Pregnant woman devastated, calling for change to Working for Families after surprise $2000 bill 

This was one of Newshub's top stories of 2023. It was originally published on September 10.  

A heavily pregnant Taranaki woman is devastated after getting a surprise bill from Inland Revenue for nearly $2000 after being unknowingly overpaid her Working for Families entitlements.    

The woman, who wanted to remain anonymous, is 36 weeks pregnant with her second child. But instead of getting ready for her bub, she's stressing over how to pay back debt she never even knew she was accruing.    

Earlier in the year, Newshub shared a similar story from a Napier couple who were heartbroken when they were slapped with a $3000 Working for Families bill just days after paying off the debt they took on when their premature son almost died. 

Christopher van de Laak and his partner spent years paying down their debts in the hopes of buying their first home, but this dream was shattered when they got the bill. Van de Laak said it was a "kick in the guts".  

"I'm trying my best," he said. "I work 40, 50, 60 hour weeks to try and keep a roof over my family's head and the cost of rent and the cost of food is what it is, but now I've got to figure out how to pay this money back. I don't want to be in debt for years." 

He said Inland Revenue needs to take greater care to ensure it's not putting vulnerable families into debt and if it does because of its own miscalculation, it should waive the costs. 

"These are accountants. They need to be a little bit more onto it because this is not money that is just willy-nilly. That money actually physically did help us through with our little one because we had a lot more on our plates with him."

Now another family is speaking out about issues with the way Working for Families is paid, calling the surprise debt a kick in the guts.    

Taranaki mum Sarah* was stoked when her son was born in May 2021. After soaking up as much time as she could at home with him, she returned to work.    

But like many new parents, was forced to take a lot of time off to stay home and look after her son as he battled an endless stream of sickness from daycare, which meant her income wasn't consistent.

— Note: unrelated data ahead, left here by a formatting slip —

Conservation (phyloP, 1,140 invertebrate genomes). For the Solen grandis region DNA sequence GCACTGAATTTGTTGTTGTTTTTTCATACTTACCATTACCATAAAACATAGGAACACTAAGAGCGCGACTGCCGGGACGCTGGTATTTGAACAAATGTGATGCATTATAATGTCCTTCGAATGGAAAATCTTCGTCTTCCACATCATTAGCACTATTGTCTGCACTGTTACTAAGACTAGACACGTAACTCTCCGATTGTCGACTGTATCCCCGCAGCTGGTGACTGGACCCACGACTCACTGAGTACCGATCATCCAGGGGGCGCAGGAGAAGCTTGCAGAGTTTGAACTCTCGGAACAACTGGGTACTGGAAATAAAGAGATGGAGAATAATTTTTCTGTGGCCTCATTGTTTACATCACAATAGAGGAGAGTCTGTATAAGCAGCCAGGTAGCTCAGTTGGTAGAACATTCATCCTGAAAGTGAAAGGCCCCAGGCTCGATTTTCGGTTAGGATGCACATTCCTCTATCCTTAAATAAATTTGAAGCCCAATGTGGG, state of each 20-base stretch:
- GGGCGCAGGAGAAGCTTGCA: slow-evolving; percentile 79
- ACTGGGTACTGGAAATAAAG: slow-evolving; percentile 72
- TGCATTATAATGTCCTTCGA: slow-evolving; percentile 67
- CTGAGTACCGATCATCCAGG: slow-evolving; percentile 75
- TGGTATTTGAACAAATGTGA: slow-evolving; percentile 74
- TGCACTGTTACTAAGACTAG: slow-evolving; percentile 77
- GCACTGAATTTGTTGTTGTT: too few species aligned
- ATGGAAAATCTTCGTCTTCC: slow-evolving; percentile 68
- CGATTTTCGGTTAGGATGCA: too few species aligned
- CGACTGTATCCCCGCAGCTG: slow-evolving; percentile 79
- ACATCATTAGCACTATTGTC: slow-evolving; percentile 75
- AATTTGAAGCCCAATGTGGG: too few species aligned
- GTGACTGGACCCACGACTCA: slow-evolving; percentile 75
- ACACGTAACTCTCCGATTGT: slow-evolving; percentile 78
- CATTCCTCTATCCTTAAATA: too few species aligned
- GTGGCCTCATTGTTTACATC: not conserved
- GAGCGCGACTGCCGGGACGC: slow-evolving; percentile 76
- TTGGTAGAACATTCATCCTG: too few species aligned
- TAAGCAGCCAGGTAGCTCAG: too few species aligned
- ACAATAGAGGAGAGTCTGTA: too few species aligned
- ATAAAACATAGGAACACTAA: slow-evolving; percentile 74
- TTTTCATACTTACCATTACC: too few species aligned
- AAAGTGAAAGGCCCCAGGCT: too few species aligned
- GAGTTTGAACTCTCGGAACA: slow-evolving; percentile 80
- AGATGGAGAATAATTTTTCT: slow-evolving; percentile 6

In the chaos of parenting and working she barely noticed the $30 a week she and her husband were getting in Working for Families payment. But because she worked in finances, she always made sure to update Inland Revenue when her income changed based on how much she was working.    

Now two years later, Sarah is pregnant again and was looking forward to spending time at home with her children – until the surprise bill arrived telling her she owed $1700 from overpayments while her husband owed nearly $400.   

The bill was an unpleasant surprise and infuriated Sarah. While she appreciated the extra $30 a week, it didn't even cover a tin of formula and she told Newshub she wishes she never even got it now she's been lumped with a $2000 bill.    

"I appreciate that people who really need that can really have it. But for us, I would rather have not had that because getting that big bill in one go is just like, 'Oh my God'. It was just such a kick in the guts," she said.    

It's added more stress to an already stressful time and Sarah is terrified it's going to happen again when her second child is born.    

To add insult to injury, she now has to come up $2000 while also adjusting to being a one-income household after quitting her job to be a full-time mum.    

"It's really stressful and it's just so unfair they feel they can do that to people," she said.   

Sarah feels she's being punished for trying to get back into work after having her son and is frustrated it took Inland Revenue so long to realise she had been overpaid.